Understanding Your Engine

Yes, you can understand your car’s engine! First, let’s talk about what it is and is not. Some people mistakenly think that an engine and a motor are the same thing. While the terms often get incorrectly used interchangeably, the engine uses combustion (of your fuel) to generate the energy that moves your car forward and the motor converts energy into motion. The expert technicians at Jeff’s Auto Repair in Lynnwood, Washington, are ASE trained to service and repair both your vehicle’s engine and motor.

How Combustion Works

Nearly all cars produce energy through a four-stroke combustion cycle. Not surprisingly, there are four parts to the cycle. First, a small amount of fuel combines with air in a cylinder (intake stroke). Next, the air and fuel in the cylinder are compressed by a piston (compression stroke). Then the mixture is ignited by a spark. This small explosion forces the piston back up (combustion stroke). Finally, the resulting gas (referring to fumes, not gasoline) exits when the exhaust valve opens (exhaust stroke).

Major Engine Components

To make the combustion process described above happen, multiple parts must work together in order or chain reaction. Cylinders are the spaces where air and fuel combine. They may be found in a few different arrangements, depending on the kind of engine you have, but they all work on the same principle. The spark plugs, as the name implies, create the spark needed to ignite the air-fuel mixture. Valves, which are closed during compression and combustion, let air and fuel in and let exhaust out. The piston creates compression of the air-fuel mixture by moving up and down in the cylinder. Sealing the gap between the piston and cylinder, piston rings prevent the air-fuel mixture and exhaust from leaking out during compression and combustion. They also ensure that oil doesn’t enter the cylinder. The crankshaft converts the vertical motion of the pistons into circular motion. To accomplish this, the connection rod rotates at both ends, connecting the piston to the crankshaft. The sump contains and collects oil. It surrounds the crankshaft.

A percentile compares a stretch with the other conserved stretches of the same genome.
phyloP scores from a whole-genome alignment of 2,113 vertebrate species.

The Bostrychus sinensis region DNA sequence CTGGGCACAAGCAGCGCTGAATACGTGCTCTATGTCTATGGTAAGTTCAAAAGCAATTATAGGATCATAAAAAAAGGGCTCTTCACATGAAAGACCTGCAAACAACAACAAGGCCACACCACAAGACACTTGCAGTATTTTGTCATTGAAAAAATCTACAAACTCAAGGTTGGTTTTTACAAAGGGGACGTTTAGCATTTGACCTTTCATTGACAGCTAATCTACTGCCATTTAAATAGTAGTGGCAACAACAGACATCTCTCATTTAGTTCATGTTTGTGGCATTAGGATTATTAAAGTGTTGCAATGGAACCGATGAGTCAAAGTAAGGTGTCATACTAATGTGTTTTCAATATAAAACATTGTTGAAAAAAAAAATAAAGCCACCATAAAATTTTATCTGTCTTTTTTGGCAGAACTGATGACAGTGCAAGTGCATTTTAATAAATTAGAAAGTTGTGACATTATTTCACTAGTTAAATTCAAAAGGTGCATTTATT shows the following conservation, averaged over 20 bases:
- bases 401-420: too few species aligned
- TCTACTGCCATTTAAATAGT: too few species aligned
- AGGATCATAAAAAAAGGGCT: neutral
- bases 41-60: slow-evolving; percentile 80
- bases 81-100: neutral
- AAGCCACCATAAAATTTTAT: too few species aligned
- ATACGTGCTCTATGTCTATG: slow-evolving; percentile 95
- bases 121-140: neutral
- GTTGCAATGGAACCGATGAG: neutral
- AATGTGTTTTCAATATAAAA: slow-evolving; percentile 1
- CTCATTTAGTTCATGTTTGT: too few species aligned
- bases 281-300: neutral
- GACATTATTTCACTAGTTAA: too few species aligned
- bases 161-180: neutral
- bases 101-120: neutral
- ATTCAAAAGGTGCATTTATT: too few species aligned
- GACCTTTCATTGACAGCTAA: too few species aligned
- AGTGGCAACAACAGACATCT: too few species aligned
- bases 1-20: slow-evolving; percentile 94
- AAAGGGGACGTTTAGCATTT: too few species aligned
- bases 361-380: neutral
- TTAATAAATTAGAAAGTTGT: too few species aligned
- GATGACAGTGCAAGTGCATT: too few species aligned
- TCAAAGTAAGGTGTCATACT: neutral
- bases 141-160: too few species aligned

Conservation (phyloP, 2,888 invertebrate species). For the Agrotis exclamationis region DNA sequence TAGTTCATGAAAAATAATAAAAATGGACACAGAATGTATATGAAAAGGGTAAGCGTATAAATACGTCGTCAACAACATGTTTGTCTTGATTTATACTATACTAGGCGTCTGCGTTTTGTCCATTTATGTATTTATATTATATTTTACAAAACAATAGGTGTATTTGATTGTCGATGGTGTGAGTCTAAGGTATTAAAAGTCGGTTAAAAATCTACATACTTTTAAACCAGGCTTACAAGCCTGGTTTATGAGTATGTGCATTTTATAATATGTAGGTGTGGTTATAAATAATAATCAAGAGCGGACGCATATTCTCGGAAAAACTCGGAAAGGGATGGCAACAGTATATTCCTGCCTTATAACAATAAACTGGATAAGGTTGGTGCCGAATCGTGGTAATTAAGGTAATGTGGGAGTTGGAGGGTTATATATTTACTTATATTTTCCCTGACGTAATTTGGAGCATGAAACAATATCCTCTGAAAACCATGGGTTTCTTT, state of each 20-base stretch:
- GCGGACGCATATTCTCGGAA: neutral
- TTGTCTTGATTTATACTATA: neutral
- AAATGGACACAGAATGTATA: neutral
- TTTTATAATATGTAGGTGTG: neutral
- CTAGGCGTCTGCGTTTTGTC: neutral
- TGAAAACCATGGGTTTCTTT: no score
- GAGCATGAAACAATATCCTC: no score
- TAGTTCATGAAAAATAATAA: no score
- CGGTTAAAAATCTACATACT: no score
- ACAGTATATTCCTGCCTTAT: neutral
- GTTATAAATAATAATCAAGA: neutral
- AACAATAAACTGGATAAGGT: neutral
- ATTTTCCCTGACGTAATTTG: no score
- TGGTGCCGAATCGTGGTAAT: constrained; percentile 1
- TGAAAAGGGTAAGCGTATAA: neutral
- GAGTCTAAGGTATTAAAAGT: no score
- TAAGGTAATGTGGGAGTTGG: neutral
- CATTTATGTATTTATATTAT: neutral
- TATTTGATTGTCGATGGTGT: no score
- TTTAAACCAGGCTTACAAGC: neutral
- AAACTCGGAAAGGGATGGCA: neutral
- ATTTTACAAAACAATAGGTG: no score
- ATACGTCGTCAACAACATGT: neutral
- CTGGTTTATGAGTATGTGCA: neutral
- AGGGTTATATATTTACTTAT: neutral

Service and Repair

Now that you understand the basic workings of your car’s engine, you will readily see why routine maintenance such as oil changes and the occasional spark plug replacement is vital to keeping your engine working properly. When something breaks (such as a crankshaft) or needs replacing due to age (such as leaking piston rings), Jeff’s Auto Repair in Lynnwood, Washington, can help you with those complex repairs on all makes and models.

Written by Jeff's Auto Repair

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